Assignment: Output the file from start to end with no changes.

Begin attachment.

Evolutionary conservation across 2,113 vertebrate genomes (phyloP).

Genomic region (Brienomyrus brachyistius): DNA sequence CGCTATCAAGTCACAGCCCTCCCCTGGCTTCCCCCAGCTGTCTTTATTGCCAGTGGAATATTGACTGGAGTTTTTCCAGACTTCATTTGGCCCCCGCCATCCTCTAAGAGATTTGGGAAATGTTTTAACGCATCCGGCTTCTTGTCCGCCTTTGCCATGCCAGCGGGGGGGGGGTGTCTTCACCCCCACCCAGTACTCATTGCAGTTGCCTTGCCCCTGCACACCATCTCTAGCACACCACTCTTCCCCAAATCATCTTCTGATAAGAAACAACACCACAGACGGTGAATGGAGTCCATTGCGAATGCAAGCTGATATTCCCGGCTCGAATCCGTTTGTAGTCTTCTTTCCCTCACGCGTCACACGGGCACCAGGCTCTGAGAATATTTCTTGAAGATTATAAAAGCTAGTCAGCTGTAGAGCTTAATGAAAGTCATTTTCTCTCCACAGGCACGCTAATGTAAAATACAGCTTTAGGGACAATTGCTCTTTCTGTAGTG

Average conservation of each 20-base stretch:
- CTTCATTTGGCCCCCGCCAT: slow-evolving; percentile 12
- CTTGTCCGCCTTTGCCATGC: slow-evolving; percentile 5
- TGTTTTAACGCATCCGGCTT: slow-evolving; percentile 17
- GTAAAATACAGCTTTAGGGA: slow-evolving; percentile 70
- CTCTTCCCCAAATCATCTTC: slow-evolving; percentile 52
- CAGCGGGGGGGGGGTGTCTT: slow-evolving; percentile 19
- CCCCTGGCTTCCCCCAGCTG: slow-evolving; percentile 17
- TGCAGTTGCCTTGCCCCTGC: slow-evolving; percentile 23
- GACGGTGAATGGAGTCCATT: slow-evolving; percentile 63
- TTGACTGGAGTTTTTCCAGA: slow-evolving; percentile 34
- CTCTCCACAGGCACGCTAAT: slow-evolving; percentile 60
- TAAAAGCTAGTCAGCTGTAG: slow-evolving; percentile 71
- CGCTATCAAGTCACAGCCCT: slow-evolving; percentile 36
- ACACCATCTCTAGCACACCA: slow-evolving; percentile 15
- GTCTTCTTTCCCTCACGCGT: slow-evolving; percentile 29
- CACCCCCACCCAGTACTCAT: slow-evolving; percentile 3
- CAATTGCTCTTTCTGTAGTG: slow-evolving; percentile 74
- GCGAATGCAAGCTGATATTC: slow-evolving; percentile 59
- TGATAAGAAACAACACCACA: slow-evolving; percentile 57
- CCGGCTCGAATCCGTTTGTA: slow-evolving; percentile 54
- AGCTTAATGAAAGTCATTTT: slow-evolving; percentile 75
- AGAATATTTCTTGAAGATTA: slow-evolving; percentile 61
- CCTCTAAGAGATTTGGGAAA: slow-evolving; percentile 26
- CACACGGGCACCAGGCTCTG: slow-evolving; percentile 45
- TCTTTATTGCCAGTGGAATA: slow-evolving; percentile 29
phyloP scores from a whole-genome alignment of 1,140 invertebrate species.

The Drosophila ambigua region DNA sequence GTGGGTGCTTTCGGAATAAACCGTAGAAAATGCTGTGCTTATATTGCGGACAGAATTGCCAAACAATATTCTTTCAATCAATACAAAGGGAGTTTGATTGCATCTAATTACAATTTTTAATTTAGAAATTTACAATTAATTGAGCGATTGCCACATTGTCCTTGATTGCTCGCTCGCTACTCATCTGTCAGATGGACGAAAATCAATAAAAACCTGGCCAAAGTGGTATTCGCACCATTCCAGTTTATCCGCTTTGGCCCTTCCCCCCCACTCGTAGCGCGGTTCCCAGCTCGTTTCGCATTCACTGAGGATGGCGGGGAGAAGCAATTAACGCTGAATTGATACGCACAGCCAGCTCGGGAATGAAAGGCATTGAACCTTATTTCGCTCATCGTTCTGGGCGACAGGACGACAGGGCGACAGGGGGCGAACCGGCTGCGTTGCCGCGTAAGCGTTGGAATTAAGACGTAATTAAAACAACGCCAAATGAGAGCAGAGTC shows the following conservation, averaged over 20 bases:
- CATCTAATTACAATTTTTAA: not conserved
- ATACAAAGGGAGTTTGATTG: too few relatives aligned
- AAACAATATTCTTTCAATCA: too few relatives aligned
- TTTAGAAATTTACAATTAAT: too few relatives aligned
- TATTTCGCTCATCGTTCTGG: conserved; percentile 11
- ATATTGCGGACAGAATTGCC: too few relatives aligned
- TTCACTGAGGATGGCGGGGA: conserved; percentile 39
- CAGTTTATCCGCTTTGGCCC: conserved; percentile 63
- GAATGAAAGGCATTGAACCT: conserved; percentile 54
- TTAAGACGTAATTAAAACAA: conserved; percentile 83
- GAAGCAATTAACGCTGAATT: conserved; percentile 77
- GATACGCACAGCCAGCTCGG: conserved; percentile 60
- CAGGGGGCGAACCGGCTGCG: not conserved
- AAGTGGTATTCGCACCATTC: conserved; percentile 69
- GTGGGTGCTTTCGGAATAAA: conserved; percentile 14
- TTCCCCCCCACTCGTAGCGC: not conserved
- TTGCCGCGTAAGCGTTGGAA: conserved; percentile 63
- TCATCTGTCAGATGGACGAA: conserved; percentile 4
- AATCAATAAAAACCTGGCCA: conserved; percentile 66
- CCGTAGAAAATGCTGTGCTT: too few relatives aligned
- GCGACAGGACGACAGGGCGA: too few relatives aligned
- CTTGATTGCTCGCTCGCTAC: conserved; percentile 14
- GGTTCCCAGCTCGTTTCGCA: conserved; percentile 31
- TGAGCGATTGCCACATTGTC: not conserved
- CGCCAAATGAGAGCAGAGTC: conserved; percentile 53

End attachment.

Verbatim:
Evolutionary conservation across 2,113 vertebrate genomes (phyloP).

Genomic region (Brienomyrus brachyistius): DNA sequence CGCTATCAAGTCACAGCCCTCCCCTGGCTTCCCCCAGCTGTCTTTATTGCCAGTGGAATATTGACTGGAGTTTTTCCAGACTTCATTTGGCCCCCGCCATCCTCTAAGAGATTTGGGAAATGTTTTAACGCATCCGGCTTCTTGTCCGCCTTTGCCATGCCAGCGGGGGGGGGGTGTCTTCACCCCCACCCAGTACTCATTGCAGTTGCCTTGCCCCTGCACACCATCTCTAGCACACCACTCTTCCCCAAATCATCTTCTGATAAGAAACAACACCACAGACGGTGAATGGAGTCCATTGCGAATGCAAGCTGATATTCCCGGCTCGAATCCGTTTGTAGTCTTCTTTCCCTCACGCGTCACACGGGCACCAGGCTCTGAGAATATTTCTTGAAGATTATAAAAGCTAGTCAGCTGTAGAGCTTAATGAAAGTCATTTTCTCTCCACAGGCACGCTAATGTAAAATACAGCTTTAGGGACAATTGCTCTTTCTGTAGTG

Average conservation of each 20-base stretch:
- CTTCATTTGGCCCCCGCCAT: slow-evolving; percentile 12
- CTTGTCCGCCTTTGCCATGC: slow-evolving; percentile 5
- TGTTTTAACGCATCCGGCTT: slow-evolving; percentile 17
- GTAAAATACAGCTTTAGGGA: slow-evolving; percentile 70
- CTCTTCCCCAAATCATCTTC: slow-evolving; percentile 52
- CAGCGGGGGGGGGGTGTCTT: slow-evolving; percentile 19
- CCCCTGGCTTCCCCCAGCTG: slow-evolving; percentile 17
- TGCAGTTGCCTTGCCCCTGC: slow-evolving; percentile 23
- GACGGTGAATGGAGTCCATT: slow-evolving; percentile 63
- TTGACTGGAGTTTTTCCAGA: slow-evolving; percentile 34
- CTCTCCACAGGCACGCTAAT: slow-evolving; percentile 60
- TAAAAGCTAGTCAGCTGTAG: slow-evolving; percentile 71
- CGCTATCAAGTCACAGCCCT: slow-evolving; percentile 36
- ACACCATCTCTAGCACACCA: slow-evolving; percentile 15
- GTCTTCTTTCCCTCACGCGT: slow-evolving; percentile 29
- CACCCCCACCCAGTACTCAT: slow-evolving; percentile 3
- CAATTGCTCTTTCTGTAGTG: slow-evolving; percentile 74
- GCGAATGCAAGCTGATATTC: slow-evolving; percentile 59
- TGATAAGAAACAACACCACA: slow-evolving; percentile 57
- CCGGCTCGAATCCGTTTGTA: slow-evolving; percentile 54
- AGCTTAATGAAAGTCATTTT: slow-evolving; percentile 75
- AGAATATTTCTTGAAGATTA: slow-evolving; percentile 61
- CCTCTAAGAGATTTGGGAAA: slow-evolving; percentile 26
- CACACGGGCACCAGGCTCTG: slow-evolving; percentile 45
- TCTTTATTGCCAGTGGAATA: slow-evolving; percentile 29
phyloP scores from a whole-genome alignment of 1,140 invertebrate species.

The Drosophila ambigua region DNA sequence GTGGGTGCTTTCGGAATAAACCGTAGAAAATGCTGTGCTTATATTGCGGACAGAATTGCCAAACAATATTCTTTCAATCAATACAAAGGGAGTTTGATTGCATCTAATTACAATTTTTAATTTAGAAATTTACAATTAATTGAGCGATTGCCACATTGTCCTTGATTGCTCGCTCGCTACTCATCTGTCAGATGGACGAAAATCAATAAAAACCTGGCCAAAGTGGTATTCGCACCATTCCAGTTTATCCGCTTTGGCCCTTCCCCCCCACTCGTAGCGCGGTTCCCAGCTCGTTTCGCATTCACTGAGGATGGCGGGGAGAAGCAATTAACGCTGAATTGATACGCACAGCCAGCTCGGGAATGAAAGGCATTGAACCTTATTTCGCTCATCGTTCTGGGCGACAGGACGACAGGGCGACAGGGGGCGAACCGGCTGCGTTGCCGCGTAAGCGTTGGAATTAAGACGTAATTAAAACAACGCCAAATGAGAGCAGAGTC shows the following conservation, averaged over 20 bases:
- CATCTAATTACAATTTTTAA: not conserved
- ATACAAAGGGAGTTTGATTG: too few relatives aligned
- AAACAATATTCTTTCAATCA: too few relatives aligned
- TTTAGAAATTTACAATTAAT: too few relatives aligned
- TATTTCGCTCATCGTTCTGG: conserved; percentile 11
- ATATTGCGGACAGAATTGCC: too few relatives aligned
- TTCACTGAGGATGGCGGGGA: conserved; percentile 39
- CAGTTTATCCGCTTTGGCCC: conserved; percentile 63
- GAATGAAAGGCATTGAACCT: conserved; percentile 54
- TTAAGACGTAATTAAAACAA: conserved; percentile 83
- GAAGCAATTAACGCTGAATT: conserved; percentile 77
- GATACGCACAGCCAGCTCGG: conserved; percentile 60
- CAGGGGGCGAACCGGCTGCG: not conserved
- AAGTGGTATTCGCACCATTC: conserved; percentile 69
- GTGGGTGCTTTCGGAATAAA: conserved; percentile 14
- TTCCCCCCCACTCGTAGCGC: not conserved
- TTGCCGCGTAAGCGTTGGAA: conserved; percentile 63
- TCATCTGTCAGATGGACGAA: conserved; percentile 4
- AATCAATAAAAACCTGGCCA: conserved; percentile 66
- CCGTAGAAAATGCTGTGCTT: too few relatives aligned
- GCGACAGGACGACAGGGCGA: too few relatives aligned
- CTTGATTGCTCGCTCGCTAC: conserved; percentile 14
- GGTTCCCAGCTCGTTTCGCA: conserved; percentile 31
- TGAGCGATTGCCACATTGTC: not conserved
- CGCCAAATGAGAGCAGAGTC: conserved; percentile 53